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Prime Goose Habitat and Hunting in Southern Ontario

Set up for the hunt in a south central Ontario field for geese. • Credit: Bob McGary
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Prime Goose Habitat and Hunting in Southern Ontario

The honking of geese in the distance is a welcome sound. At 400 yards out we can see a dozen Canadas coming straight towards us. They are flying low in the early morning and seem intent on feeding in a nearby field. A few calls from our guide and the lead bird notices our decoys and switches direction. Gliding in with cupped wings the geese suddenly flare at 30 yards as we flip up the top of our layout blinds. Four shots and three geese are down.

The black lab charges out to retrieve the first of the geese.  We quickly reload our shotguns since more honking in the distance signals another flight is on the way.  This is Central Ontario goose hunting at its best.

Prime Goose Habitat

The area which offers potential for geese extends from Newcastle on Lake Ontario, north to include all of the Kawartha Lakes east to Tweed and south to Belleville. Lake Ontario, the Kawartha Lakes, and numerous small ponds provide overnight resting spots. Most of this region is rural farming with wheat, barley, oats, peas, and corn - all favourites of Canadas.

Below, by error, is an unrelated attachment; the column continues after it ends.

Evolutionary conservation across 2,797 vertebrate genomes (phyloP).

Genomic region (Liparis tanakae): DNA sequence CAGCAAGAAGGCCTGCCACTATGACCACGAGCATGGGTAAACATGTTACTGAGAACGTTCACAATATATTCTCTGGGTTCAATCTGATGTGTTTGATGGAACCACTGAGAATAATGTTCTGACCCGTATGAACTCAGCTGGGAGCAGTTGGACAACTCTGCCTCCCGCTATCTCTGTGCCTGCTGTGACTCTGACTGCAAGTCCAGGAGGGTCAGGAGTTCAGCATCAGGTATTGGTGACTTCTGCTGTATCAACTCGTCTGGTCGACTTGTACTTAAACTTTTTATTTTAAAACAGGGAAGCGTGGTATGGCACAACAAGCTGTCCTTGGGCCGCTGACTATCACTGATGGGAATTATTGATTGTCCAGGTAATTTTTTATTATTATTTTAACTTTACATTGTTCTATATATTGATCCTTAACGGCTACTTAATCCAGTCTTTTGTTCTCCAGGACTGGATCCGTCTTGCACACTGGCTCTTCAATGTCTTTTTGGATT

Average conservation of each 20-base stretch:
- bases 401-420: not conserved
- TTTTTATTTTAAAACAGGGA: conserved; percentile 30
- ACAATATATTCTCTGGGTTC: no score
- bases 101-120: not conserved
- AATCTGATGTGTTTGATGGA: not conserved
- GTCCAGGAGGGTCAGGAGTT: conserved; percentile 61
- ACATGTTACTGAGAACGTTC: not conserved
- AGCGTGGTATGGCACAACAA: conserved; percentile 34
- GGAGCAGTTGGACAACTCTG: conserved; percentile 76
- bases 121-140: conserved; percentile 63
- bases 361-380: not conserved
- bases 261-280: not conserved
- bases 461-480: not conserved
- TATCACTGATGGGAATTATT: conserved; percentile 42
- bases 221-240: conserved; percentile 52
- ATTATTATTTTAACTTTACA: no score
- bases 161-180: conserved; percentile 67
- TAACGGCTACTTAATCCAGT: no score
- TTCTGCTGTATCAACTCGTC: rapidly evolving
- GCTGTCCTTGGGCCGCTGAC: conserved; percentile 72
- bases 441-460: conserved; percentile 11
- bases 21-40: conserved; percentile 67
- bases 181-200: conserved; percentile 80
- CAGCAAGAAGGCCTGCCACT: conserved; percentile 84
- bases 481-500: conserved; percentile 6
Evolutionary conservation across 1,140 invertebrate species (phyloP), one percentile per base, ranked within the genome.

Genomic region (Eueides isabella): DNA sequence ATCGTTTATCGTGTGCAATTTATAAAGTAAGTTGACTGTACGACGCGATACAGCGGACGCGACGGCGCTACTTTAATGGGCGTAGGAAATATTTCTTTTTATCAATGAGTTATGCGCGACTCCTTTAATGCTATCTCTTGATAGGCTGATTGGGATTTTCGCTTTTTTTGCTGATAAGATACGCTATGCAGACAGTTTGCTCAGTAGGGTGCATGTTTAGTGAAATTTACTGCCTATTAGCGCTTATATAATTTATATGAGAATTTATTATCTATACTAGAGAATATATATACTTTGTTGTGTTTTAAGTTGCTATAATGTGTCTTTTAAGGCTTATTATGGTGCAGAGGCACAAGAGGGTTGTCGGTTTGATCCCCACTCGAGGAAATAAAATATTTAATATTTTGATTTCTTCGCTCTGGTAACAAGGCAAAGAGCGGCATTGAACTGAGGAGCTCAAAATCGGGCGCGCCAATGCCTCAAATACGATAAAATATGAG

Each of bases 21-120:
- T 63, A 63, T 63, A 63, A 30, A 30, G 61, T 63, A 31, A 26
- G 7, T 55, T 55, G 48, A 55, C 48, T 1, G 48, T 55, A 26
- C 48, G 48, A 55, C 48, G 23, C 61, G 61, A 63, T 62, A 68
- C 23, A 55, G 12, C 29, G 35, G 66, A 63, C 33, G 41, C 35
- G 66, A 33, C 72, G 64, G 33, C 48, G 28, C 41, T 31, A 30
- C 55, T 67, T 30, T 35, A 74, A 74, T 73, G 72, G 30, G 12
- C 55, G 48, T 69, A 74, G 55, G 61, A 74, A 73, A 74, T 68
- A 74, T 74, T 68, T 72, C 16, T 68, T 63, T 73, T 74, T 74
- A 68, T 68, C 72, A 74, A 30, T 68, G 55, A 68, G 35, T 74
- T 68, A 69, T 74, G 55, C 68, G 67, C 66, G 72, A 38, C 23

The south central area of Ontario has very little hunting pressure but there is a high goose population and virtually thousands of farms to hunt. Early in the year, local geese are found on the Kawartha Lakes and adjacent farms. As freeze-up occurs in November the geese move south to Lake Ontario. Daily flights of 6 to 20 km to feeding fields are common. Savvy hunters drive the side roads morning and late afternoon scouting to find where geese are landing. Often 500 to 1,000 Canadas can be seen in a 10-acre field. Asking a farmer for permission the day before a hunt is part of the routine.

Bob McGary and partner with a couple of south central Ontario geese.

Bringing in the Geese

Looking at our decoy spread I am impressed at how easy it was to put out. A dozen shells and two standing decoys prove to be more than adequate. The decoys are set in a horseshoe pattern with the bottom of the shoe creating a landing area directly in front of us. The wind is at our back as the birds will land into the wind.

Since Canadas are notorious for changing fields it's important to scout every day. The other alternative is to hunt with a guide who has permission to access a number of different farms. The guide will supply blinds and teach you how to call and set decoys. It is money well spent and virtually guarantees a successful hunt. A variety of accommodations are available with the best choices being Port Hope, Cobourg, or Peterborough.


Brian Sheppherd
Port Hope
PH: (905) 396-8683

Randy Sayles
PH: (705) 653-8834

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